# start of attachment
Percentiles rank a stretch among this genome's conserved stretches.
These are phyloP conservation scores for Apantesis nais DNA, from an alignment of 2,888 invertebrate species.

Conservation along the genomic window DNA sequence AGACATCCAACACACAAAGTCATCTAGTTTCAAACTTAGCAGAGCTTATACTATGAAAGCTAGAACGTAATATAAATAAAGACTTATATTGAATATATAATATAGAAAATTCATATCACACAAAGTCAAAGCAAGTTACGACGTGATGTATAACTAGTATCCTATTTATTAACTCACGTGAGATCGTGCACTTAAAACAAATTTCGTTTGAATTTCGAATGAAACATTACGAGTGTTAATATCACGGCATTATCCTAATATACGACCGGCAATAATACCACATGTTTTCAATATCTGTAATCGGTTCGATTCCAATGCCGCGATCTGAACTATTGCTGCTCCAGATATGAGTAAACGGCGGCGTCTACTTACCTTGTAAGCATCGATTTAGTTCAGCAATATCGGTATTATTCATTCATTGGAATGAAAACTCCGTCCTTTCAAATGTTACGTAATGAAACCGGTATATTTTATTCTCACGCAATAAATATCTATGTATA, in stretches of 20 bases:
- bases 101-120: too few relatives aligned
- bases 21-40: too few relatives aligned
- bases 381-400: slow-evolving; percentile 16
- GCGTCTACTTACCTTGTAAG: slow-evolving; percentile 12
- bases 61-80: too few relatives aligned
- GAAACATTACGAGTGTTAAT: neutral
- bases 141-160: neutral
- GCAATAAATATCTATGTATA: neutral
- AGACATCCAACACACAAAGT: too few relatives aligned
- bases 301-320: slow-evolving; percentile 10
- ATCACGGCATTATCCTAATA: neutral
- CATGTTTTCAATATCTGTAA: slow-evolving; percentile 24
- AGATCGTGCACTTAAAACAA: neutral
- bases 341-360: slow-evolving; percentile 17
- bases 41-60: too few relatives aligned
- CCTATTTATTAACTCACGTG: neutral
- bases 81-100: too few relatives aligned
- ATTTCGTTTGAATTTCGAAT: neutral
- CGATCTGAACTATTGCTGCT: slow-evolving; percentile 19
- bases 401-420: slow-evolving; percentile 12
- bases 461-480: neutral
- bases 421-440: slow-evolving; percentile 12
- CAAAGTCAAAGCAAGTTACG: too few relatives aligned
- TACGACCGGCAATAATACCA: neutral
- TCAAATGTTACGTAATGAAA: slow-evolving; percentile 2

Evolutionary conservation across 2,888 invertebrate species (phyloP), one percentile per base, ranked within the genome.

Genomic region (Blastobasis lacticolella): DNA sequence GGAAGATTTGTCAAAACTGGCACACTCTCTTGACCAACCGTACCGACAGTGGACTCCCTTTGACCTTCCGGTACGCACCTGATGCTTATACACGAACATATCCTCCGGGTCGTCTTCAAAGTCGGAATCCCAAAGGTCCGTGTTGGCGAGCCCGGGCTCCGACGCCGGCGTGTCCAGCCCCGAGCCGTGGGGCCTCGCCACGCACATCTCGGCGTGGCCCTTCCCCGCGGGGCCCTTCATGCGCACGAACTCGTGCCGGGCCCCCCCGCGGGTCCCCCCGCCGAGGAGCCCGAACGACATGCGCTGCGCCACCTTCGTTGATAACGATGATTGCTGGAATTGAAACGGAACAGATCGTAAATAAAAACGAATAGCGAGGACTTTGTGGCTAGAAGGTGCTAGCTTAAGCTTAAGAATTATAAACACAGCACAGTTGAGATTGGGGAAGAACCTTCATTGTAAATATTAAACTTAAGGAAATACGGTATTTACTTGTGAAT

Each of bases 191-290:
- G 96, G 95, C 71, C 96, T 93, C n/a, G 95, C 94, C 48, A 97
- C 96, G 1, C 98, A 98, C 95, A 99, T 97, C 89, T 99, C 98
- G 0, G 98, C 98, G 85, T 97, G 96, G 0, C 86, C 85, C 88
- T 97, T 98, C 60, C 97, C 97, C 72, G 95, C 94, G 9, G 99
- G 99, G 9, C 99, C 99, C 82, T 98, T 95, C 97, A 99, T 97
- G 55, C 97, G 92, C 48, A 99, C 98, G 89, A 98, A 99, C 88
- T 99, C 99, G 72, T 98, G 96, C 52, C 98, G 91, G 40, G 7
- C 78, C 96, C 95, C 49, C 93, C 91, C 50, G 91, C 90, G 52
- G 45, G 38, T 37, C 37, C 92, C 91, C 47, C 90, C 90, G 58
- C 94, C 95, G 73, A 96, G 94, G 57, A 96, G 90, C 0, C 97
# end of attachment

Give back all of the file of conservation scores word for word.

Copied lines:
Percentiles rank a stretch among this genome's conserved stretches.
These are phyloP conservation scores for Apantesis nais DNA, from an alignment of 2,888 invertebrate species.

Conservation along the genomic window DNA sequence AGACATCCAACACACAAAGTCATCTAGTTTCAAACTTAGCAGAGCTTATACTATGAAAGCTAGAACGTAATATAAATAAAGACTTATATTGAATATATAATATAGAAAATTCATATCACACAAAGTCAAAGCAAGTTACGACGTGATGTATAACTAGTATCCTATTTATTAACTCACGTGAGATCGTGCACTTAAAACAAATTTCGTTTGAATTTCGAATGAAACATTACGAGTGTTAATATCACGGCATTATCCTAATATACGACCGGCAATAATACCACATGTTTTCAATATCTGTAATCGGTTCGATTCCAATGCCGCGATCTGAACTATTGCTGCTCCAGATATGAGTAAACGGCGGCGTCTACTTACCTTGTAAGCATCGATTTAGTTCAGCAATATCGGTATTATTCATTCATTGGAATGAAAACTCCGTCCTTTCAAATGTTACGTAATGAAACCGGTATATTTTATTCTCACGCAATAAATATCTATGTATA, in stretches of 20 bases:
- bases 101-120: too few relatives aligned
- bases 21-40: too few relatives aligned
- bases 381-400: slow-evolving; percentile 16
- GCGTCTACTTACCTTGTAAG: slow-evolving; percentile 12
- bases 61-80: too few relatives aligned
- GAAACATTACGAGTGTTAAT: neutral
- bases 141-160: neutral
- GCAATAAATATCTATGTATA: neutral
- AGACATCCAACACACAAAGT: too few relatives aligned
- bases 301-320: slow-evolving; percentile 10
- ATCACGGCATTATCCTAATA: neutral
- CATGTTTTCAATATCTGTAA: slow-evolving; percentile 24
- AGATCGTGCACTTAAAACAA: neutral
- bases 341-360: slow-evolving; percentile 17
- bases 41-60: too few relatives aligned
- CCTATTTATTAACTCACGTG: neutral
- bases 81-100: too few relatives aligned
- ATTTCGTTTGAATTTCGAAT: neutral
- CGATCTGAACTATTGCTGCT: slow-evolving; percentile 19
- bases 401-420: slow-evolving; percentile 12
- bases 461-480: neutral
- bases 421-440: slow-evolving; percentile 12
- CAAAGTCAAAGCAAGTTACG: too few relatives aligned
- TACGACCGGCAATAATACCA: neutral
- TCAAATGTTACGTAATGAAA: slow-evolving; percentile 2

Evolutionary conservation across 2,888 invertebrate species (phyloP), one percentile per base, ranked within the genome.

Genomic region (Blastobasis lacticolella): DNA sequence GGAAGATTTGTCAAAACTGGCACACTCTCTTGACCAACCGTACCGACAGTGGACTCCCTTTGACCTTCCGGTACGCACCTGATGCTTATACACGAACATATCCTCCGGGTCGTCTTCAAAGTCGGAATCCCAAAGGTCCGTGTTGGCGAGCCCGGGCTCCGACGCCGGCGTGTCCAGCCCCGAGCCGTGGGGCCTCGCCACGCACATCTCGGCGTGGCCCTTCCCCGCGGGGCCCTTCATGCGCACGAACTCGTGCCGGGCCCCCCCGCGGGTCCCCCCGCCGAGGAGCCCGAACGACATGCGCTGCGCCACCTTCGTTGATAACGATGATTGCTGGAATTGAAACGGAACAGATCGTAAATAAAAACGAATAGCGAGGACTTTGTGGCTAGAAGGTGCTAGCTTAAGCTTAAGAATTATAAACACAGCACAGTTGAGATTGGGGAAGAACCTTCATTGTAAATATTAAACTTAAGGAAATACGGTATTTACTTGTGAAT

Each of bases 191-290:
- G 96, G 95, C 71, C 96, T 93, C n/a, G 95, C 94, C 48, A 97
- C 96, G 1, C 98, A 98, C 95, A 99, T 97, C 89, T 99, C 98
- G 0, G 98, C 98, G 85, T 97, G 96, G 0, C 86, C 85, C 88
- T 97, T 98, C 60, C 97, C 97, C 72, G 95, C 94, G 9, G 99
- G 99, G 9, C 99, C 99, C 82, T 98, T 95, C 97, A 99, T 97
- G 55, C 97, G 92, C 48, A 99, C 98, G 89, A 98, A 99, C 88
- T 99, C 99, G 72, T 98, G 96, C 52, C 98, G 91, G 40, G 7
- C 78, C 96, C 95, C 49, C 93, C 91, C 50, G 91, C 90, G 52
- G 45, G 38, T 37, C 37, C 92, C 91, C 47, C 90, C 90, G 58
- C 94, C 95, G 73, A 96, G 94, G 57, A 96, G 90, C 0, C 97